Aside from being sponsored by Giles Automotive, Acadiana Heroes has nothing to do with the car sales business; it’s actually a monthly initiative to spotlight and reward the people who are doing good in our community, yet, that’s not how one state agency sees it, and the program’s future is now in jeopardy.
Bob Giles, owner of the Lafayette-based auto dealership, joined forces with KLFY TV10 last July in an attempt to spotlight the good things happening here in Acadiana. The result was Acadiana Heroes — a monthly contest in which the community nominates people who are making a positive difference on a local level. And each month, three finalists are selected (including individuals and non-profit organizations), followed by a web-based vote to decide the winner, who is then rewarded with a $3,000 prize donated by Giles Automotive. All of that, including the role of Giles Automotive, is announced monthly in a story by KLFY.
And here’s where the problem arises. The Louisiana Motor Vehicle Commission says auto dealers are not allowed to advertise cash donations. According to the commission's rules: “Any cash offer or anything that is convertible to cash funded by the dealer shall not be used and is prohibited.” Yet, the issue, arguably, is that this rule was created to keep new car dealers from advertising cash offers to potential customers, i.e., consumers in the market for an automobile.
“The commission says a new car dealer can’t advertise a cash offer, but I don’t think the rule was intended to prohibit a dealer from donating to charity,” explains Giles, who spoke Wednesday with The IND. “The whole reason I started this was to try and shed light on the good things going on in Acadiana and the great people in our community, those people who are the unsung heroes quietly doing things to improve where we live. The people nobody knows about. Why not try to find out who those people are?”
Lessie House, executive director for the motor vehicle commission, agrees that the rule is overly broad, but based on her interpretation, as long as the name Giles Automotive is attached to advertisements for the program, it’s a violation.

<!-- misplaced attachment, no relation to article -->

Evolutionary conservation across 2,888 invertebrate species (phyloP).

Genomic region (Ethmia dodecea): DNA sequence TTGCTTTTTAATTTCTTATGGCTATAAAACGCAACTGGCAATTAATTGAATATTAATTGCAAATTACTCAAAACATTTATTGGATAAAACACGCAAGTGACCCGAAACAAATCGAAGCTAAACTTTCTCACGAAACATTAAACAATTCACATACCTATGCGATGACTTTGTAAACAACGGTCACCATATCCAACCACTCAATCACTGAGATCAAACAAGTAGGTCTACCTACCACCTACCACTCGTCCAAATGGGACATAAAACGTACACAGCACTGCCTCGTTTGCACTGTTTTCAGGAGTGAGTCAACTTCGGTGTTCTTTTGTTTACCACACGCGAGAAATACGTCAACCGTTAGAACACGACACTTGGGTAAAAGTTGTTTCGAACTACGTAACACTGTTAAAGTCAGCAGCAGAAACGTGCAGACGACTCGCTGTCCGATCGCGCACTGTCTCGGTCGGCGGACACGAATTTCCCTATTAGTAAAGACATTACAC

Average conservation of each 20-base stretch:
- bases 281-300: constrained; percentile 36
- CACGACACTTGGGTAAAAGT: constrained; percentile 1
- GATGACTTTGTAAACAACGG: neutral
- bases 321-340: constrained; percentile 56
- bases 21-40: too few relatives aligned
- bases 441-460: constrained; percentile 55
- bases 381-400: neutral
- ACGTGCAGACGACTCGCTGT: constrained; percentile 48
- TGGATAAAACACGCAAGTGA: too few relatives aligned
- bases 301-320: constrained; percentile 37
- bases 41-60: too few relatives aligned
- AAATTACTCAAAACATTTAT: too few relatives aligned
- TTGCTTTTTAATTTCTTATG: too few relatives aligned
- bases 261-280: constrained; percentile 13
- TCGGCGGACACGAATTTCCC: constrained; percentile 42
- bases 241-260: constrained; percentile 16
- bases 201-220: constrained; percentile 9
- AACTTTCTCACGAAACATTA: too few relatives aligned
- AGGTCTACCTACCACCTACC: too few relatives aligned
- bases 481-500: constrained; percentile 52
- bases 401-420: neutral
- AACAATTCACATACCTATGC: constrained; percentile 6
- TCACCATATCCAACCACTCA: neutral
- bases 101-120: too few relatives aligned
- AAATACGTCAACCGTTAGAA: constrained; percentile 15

“I understand it’s charitable,” says House. “It’s not that he can’t do it, he just can’t advertise it. If the rules were changed, that’s fine, because I only enforce the rules.”
If Giles continues with the monthly program, he could faces fines of up to $5,000 for each day he’s found in violation of the commission’s rules. Yet, based on the fact he’s never sold a car to any of the finalists, Giles says he’s ready to fight the commission if it comes down to it.
“The commission was originally formed to protect consumers from dealers that were unscrupulous and to protect dealers from manufacturers,” explains Giles. “If that’s the purpose of the commission, then why would you want to stop a dealer from promoting the good in the community? That’s the conflict I have.”
The commission is comprised of 11 members representing car dealerships from throughout the state, so if Giles is brought in for a hearing, his judge and jury will essentially consist of his competitors.
Yet, two members have already sided with Giles, and one commissioner, Don Hargroder of Courtesy Automotive Group in Lafayette, has a proposed a resolution to make the cash advertisement rule more specific.
Giles may also get some help from two state legislators, Rep. Nancy Landry and Sen. Fred Mills, who may be able to attach a rule change to an existing piece of legislation for the current session.
Either way, Giles says he believes in Acadiana Heroes, and “sometimes you have to stand up for what you believe in.”